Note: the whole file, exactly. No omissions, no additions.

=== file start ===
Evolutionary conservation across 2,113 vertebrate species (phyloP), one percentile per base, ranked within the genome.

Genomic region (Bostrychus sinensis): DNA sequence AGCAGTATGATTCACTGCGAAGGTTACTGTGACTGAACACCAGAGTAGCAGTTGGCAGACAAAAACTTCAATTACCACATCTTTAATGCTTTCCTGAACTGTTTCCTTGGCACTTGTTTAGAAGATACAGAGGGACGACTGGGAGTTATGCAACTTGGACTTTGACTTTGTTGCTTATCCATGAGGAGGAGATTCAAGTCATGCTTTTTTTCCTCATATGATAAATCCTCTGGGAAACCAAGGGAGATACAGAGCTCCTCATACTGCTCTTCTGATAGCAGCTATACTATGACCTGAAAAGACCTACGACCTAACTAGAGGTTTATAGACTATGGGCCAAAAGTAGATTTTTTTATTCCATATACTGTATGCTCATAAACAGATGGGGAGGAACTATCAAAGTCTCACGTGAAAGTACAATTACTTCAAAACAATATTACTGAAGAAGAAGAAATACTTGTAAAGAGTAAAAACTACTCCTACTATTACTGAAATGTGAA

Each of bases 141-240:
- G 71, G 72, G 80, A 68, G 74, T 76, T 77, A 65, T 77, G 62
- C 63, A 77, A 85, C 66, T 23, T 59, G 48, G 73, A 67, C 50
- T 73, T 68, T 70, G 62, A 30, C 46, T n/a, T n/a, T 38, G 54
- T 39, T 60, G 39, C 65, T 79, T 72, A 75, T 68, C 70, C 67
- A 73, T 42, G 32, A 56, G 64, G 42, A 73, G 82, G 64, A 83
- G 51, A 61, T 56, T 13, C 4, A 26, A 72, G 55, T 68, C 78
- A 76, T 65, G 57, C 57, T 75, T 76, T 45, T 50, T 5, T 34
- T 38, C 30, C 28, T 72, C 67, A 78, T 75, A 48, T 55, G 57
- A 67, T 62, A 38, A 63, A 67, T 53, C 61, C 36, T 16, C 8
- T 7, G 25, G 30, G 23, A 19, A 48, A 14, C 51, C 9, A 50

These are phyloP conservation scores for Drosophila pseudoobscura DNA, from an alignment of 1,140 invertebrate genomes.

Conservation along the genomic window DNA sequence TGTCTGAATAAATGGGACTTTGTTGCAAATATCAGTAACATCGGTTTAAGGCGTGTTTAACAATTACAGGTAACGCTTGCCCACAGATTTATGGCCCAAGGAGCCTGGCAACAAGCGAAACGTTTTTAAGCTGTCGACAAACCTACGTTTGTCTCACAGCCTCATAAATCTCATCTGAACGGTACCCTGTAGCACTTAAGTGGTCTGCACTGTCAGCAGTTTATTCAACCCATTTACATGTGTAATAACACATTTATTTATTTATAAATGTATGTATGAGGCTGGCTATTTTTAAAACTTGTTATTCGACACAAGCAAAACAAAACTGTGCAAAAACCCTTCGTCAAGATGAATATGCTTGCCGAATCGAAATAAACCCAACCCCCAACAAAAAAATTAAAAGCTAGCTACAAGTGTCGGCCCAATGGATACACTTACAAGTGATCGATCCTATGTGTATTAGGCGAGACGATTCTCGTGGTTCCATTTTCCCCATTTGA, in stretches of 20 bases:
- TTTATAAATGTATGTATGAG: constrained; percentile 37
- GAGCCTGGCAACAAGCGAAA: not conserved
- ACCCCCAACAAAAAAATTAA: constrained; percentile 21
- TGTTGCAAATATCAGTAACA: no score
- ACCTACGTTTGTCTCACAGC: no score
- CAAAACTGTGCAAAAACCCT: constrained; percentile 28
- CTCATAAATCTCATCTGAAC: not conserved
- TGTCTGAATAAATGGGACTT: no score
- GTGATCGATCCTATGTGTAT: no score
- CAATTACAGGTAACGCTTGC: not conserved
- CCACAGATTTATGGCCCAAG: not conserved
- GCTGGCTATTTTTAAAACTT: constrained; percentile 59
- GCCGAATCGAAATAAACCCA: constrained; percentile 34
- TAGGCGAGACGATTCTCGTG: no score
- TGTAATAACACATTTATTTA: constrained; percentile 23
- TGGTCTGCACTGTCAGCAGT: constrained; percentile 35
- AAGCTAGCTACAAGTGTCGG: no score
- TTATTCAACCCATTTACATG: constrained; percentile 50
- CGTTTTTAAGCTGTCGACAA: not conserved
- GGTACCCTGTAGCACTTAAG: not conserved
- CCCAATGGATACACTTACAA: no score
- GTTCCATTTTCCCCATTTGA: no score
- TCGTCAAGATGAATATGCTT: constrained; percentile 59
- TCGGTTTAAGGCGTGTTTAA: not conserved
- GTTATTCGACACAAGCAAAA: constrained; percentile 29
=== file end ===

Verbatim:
Evolutionary conservation across 2,113 vertebrate species (phyloP), one percentile per base, ranked within the genome.

Genomic region (Bostrychus sinensis): DNA sequence AGCAGTATGATTCACTGCGAAGGTTACTGTGACTGAACACCAGAGTAGCAGTTGGCAGACAAAAACTTCAATTACCACATCTTTAATGCTTTCCTGAACTGTTTCCTTGGCACTTGTTTAGAAGATACAGAGGGACGACTGGGAGTTATGCAACTTGGACTTTGACTTTGTTGCTTATCCATGAGGAGGAGATTCAAGTCATGCTTTTTTTCCTCATATGATAAATCCTCTGGGAAACCAAGGGAGATACAGAGCTCCTCATACTGCTCTTCTGATAGCAGCTATACTATGACCTGAAAAGACCTACGACCTAACTAGAGGTTTATAGACTATGGGCCAAAAGTAGATTTTTTTATTCCATATACTGTATGCTCATAAACAGATGGGGAGGAACTATCAAAGTCTCACGTGAAAGTACAATTACTTCAAAACAATATTACTGAAGAAGAAGAAATACTTGTAAAGAGTAAAAACTACTCCTACTATTACTGAAATGTGAA

Each of bases 141-240:
- G 71, G 72, G 80, A 68, G 74, T 76, T 77, A 65, T 77, G 62
- C 63, A 77, A 85, C 66, T 23, T 59, G 48, G 73, A 67, C 50
- T 73, T 68, T 70, G 62, A 30, C 46, T n/a, T n/a, T 38, G 54
- T 39, T 60, G 39, C 65, T 79, T 72, A 75, T 68, C 70, C 67
- A 73, T 42, G 32, A 56, G 64, G 42, A 73, G 82, G 64, A 83
- G 51, A 61, T 56, T 13, C 4, A 26, A 72, G 55, T 68, C 78
- A 76, T 65, G 57, C 57, T 75, T 76, T 45, T 50, T 5, T 34
- T 38, C 30, C 28, T 72, C 67, A 78, T 75, A 48, T 55, G 57
- A 67, T 62, A 38, A 63, A 67, T 53, C 61, C 36, T 16, C 8
- T 7, G 25, G 30, G 23, A 19, A 48, A 14, C 51, C 9, A 50

These are phyloP conservation scores for Drosophila pseudoobscura DNA, from an alignment of 1,140 invertebrate genomes.

Conservation along the genomic window DNA sequence TGTCTGAATAAATGGGACTTTGTTGCAAATATCAGTAACATCGGTTTAAGGCGTGTTTAACAATTACAGGTAACGCTTGCCCACAGATTTATGGCCCAAGGAGCCTGGCAACAAGCGAAACGTTTTTAAGCTGTCGACAAACCTACGTTTGTCTCACAGCCTCATAAATCTCATCTGAACGGTACCCTGTAGCACTTAAGTGGTCTGCACTGTCAGCAGTTTATTCAACCCATTTACATGTGTAATAACACATTTATTTATTTATAAATGTATGTATGAGGCTGGCTATTTTTAAAACTTGTTATTCGACACAAGCAAAACAAAACTGTGCAAAAACCCTTCGTCAAGATGAATATGCTTGCCGAATCGAAATAAACCCAACCCCCAACAAAAAAATTAAAAGCTAGCTACAAGTGTCGGCCCAATGGATACACTTACAAGTGATCGATCCTATGTGTATTAGGCGAGACGATTCTCGTGGTTCCATTTTCCCCATTTGA, in stretches of 20 bases:
- TTTATAAATGTATGTATGAG: constrained; percentile 37
- GAGCCTGGCAACAAGCGAAA: not conserved
- ACCCCCAACAAAAAAATTAA: constrained; percentile 21
- TGTTGCAAATATCAGTAACA: no score
- ACCTACGTTTGTCTCACAGC: no score
- CAAAACTGTGCAAAAACCCT: constrained; percentile 28
- CTCATAAATCTCATCTGAAC: not conserved
- TGTCTGAATAAATGGGACTT: no score
- GTGATCGATCCTATGTGTAT: no score
- CAATTACAGGTAACGCTTGC: not conserved
- CCACAGATTTATGGCCCAAG: not conserved
- GCTGGCTATTTTTAAAACTT: constrained; percentile 59
- GCCGAATCGAAATAAACCCA: constrained; percentile 34
- TAGGCGAGACGATTCTCGTG: no score
- TGTAATAACACATTTATTTA: constrained; percentile 23
- TGGTCTGCACTGTCAGCAGT: constrained; percentile 35
- AAGCTAGCTACAAGTGTCGG: no score
- TTATTCAACCCATTTACATG: constrained; percentile 50
- CGTTTTTAAGCTGTCGACAA: not conserved
- GGTACCCTGTAGCACTTAAG: not conserved
- CCCAATGGATACACTTACAA: no score
- GTTCCATTTTCCCCATTTGA: no score
- TCGTCAAGATGAATATGCTT: constrained; percentile 59
- TCGGTTTAAGGCGTGTTTAA: not conserved
- GTTATTCGACACAAGCAAAA: constrained; percentile 29